I'm so confused about the different time when we use 'who cleans', 'who cleaned' and 'who has cleaned'.

So when we ask to someone for ex 'who cleans the room?' 'Who cleaned the room?' or 'who has cleaned the room?'

2 Answers 2


Who cleans the room?

meaning: who is in charge of [regularly] cleaning the room, of keeping the room clean? Or, perhaps, who is going to clean it? Whose task is it to clean the room (among several different tasks a group is about to undertake)?

Who cleaned the room?

meaning: the room was messy, then (some time ago) somebody went in and put it in order, who was that person? Or, perhaps, of several people/kids that were busy doing different things some time ago, which ones were doing the cleaning?

Who has cleaned the room?

meaning: I see that now room is clean. I want to know whom to thank for that. Or, perhaps, somebody regularly cleaned the room in the past, who is that person that repeatedly did that?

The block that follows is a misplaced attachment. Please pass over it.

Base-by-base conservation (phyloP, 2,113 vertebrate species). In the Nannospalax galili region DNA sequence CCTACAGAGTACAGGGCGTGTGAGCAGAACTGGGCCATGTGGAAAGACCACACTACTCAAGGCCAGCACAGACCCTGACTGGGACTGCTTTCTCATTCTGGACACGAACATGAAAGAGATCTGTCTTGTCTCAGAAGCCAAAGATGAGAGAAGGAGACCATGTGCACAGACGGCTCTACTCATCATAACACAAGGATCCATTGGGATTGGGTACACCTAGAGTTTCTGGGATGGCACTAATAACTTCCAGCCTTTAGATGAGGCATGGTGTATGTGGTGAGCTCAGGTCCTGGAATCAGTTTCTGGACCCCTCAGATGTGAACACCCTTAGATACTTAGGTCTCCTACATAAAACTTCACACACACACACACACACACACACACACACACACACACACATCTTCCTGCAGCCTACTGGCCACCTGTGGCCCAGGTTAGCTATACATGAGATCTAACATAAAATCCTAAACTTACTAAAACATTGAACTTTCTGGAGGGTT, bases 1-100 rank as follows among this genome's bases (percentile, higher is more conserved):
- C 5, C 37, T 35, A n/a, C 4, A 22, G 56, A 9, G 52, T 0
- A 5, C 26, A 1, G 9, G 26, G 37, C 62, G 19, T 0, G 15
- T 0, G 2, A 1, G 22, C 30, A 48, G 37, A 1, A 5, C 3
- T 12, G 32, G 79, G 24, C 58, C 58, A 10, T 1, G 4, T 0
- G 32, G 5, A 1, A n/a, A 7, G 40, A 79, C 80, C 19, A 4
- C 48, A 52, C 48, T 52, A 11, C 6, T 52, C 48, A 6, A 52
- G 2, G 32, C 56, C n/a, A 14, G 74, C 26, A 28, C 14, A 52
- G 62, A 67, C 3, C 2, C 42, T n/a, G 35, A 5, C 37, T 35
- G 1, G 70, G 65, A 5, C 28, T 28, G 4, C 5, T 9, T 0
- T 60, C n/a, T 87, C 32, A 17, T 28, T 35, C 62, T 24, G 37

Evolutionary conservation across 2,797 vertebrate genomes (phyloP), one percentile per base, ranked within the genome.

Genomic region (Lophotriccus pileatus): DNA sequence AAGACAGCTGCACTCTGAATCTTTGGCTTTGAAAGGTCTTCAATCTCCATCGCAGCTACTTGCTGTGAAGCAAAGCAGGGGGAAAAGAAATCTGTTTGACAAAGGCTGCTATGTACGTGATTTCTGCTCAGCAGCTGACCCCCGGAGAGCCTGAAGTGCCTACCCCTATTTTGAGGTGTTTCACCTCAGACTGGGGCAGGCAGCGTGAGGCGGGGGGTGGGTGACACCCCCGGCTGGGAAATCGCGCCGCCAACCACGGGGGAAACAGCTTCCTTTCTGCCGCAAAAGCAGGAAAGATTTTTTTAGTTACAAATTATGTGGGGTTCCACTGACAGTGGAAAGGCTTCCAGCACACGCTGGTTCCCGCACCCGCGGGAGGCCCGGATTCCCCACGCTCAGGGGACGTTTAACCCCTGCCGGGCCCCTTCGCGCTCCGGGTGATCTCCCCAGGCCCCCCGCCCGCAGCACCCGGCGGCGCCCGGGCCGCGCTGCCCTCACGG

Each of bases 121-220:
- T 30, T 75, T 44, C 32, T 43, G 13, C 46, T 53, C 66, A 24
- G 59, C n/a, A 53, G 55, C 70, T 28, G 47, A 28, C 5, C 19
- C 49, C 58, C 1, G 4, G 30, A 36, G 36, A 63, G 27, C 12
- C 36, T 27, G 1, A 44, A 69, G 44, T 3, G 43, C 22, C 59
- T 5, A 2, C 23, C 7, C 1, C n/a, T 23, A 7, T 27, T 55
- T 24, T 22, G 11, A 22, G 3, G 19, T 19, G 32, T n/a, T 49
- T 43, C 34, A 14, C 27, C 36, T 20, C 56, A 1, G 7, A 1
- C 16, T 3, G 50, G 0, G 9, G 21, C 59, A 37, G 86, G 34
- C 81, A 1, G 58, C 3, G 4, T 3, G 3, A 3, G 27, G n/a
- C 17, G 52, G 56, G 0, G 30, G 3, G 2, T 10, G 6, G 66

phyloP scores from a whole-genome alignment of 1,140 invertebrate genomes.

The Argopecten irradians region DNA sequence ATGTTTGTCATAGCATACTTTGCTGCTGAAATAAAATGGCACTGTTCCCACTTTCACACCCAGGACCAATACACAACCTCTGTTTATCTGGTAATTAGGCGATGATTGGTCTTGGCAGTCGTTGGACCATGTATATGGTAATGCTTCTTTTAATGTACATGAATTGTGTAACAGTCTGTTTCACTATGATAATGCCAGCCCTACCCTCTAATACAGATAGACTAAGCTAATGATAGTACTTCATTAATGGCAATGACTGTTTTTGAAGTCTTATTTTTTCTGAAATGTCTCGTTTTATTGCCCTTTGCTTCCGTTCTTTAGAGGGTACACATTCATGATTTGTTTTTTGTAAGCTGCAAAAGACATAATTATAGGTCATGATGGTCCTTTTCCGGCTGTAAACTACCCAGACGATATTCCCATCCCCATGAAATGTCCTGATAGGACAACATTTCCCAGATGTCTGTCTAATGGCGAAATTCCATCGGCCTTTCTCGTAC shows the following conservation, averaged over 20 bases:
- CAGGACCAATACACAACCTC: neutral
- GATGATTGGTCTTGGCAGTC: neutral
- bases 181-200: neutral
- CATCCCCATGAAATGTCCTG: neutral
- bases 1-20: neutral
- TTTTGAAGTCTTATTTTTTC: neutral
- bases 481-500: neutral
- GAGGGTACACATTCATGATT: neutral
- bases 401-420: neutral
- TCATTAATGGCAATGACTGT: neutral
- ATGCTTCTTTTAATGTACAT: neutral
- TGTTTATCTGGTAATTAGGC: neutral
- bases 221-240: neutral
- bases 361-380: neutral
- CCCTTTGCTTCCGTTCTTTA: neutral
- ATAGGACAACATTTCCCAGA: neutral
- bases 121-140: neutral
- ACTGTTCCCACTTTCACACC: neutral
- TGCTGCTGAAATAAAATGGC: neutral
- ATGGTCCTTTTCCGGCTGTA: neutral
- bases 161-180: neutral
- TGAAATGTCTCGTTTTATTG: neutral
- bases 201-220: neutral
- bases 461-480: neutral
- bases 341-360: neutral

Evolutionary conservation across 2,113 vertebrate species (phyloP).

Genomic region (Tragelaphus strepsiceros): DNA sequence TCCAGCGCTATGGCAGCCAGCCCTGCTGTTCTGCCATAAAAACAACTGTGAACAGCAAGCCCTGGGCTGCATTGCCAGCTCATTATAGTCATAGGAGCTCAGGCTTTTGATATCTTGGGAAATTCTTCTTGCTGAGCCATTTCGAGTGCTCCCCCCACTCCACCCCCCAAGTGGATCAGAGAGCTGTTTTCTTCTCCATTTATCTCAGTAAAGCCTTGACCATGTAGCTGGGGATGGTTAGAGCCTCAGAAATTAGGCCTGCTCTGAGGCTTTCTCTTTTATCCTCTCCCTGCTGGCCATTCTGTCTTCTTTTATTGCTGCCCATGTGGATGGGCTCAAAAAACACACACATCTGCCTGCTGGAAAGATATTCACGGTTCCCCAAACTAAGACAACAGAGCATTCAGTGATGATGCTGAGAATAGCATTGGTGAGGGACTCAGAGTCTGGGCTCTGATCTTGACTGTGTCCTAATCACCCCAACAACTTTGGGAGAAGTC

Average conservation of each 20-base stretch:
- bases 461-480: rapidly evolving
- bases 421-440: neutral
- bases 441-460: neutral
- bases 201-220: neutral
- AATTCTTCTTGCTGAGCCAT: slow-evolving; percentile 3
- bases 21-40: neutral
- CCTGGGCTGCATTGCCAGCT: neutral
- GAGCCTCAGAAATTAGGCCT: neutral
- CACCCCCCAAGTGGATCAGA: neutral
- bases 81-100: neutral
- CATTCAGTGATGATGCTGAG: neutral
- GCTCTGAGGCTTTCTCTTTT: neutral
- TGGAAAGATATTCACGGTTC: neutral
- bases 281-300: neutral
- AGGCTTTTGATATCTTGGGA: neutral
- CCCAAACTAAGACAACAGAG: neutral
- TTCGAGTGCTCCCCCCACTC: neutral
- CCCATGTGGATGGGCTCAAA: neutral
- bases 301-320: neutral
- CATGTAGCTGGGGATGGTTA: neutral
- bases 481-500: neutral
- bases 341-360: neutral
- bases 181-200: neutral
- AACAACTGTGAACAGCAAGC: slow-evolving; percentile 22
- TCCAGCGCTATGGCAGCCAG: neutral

• 1
    I guess in AmE "who cleaned the room" might be equal in meaning with "who has cleaned the room". Nov 10, 2015 at 17:18
  • Yes, pretty much. Nov 10, 2015 at 17:19
  • I think many Americans would ask "Who's been cleaning the room?" if they wanted to know whose responsibility it has been for some period of time. "Who's been cleaning the room while the maid has been on disability?"
    – TimR
    Nov 10, 2015 at 19:11
  • "Who's been cleaning the room?" sounds also to me like an implication of incompleteness of the cleaning, as if "who has been doing it and left it unfinished?" Nov 10, 2015 at 19:14

Who cleans the room?

refers to someone whose job is to clean the room. (present)

Who cleaned the room?

The room was unclean, and someone went in and cleaned it. (past)

Who has cleaned the room?

A person checked the room again after seeing it being dirty earlier, and then checked again, now seeing that it was suddenly cleaned by somebody. (present perfect)


is a nice resource to help you learn the tenses in English.

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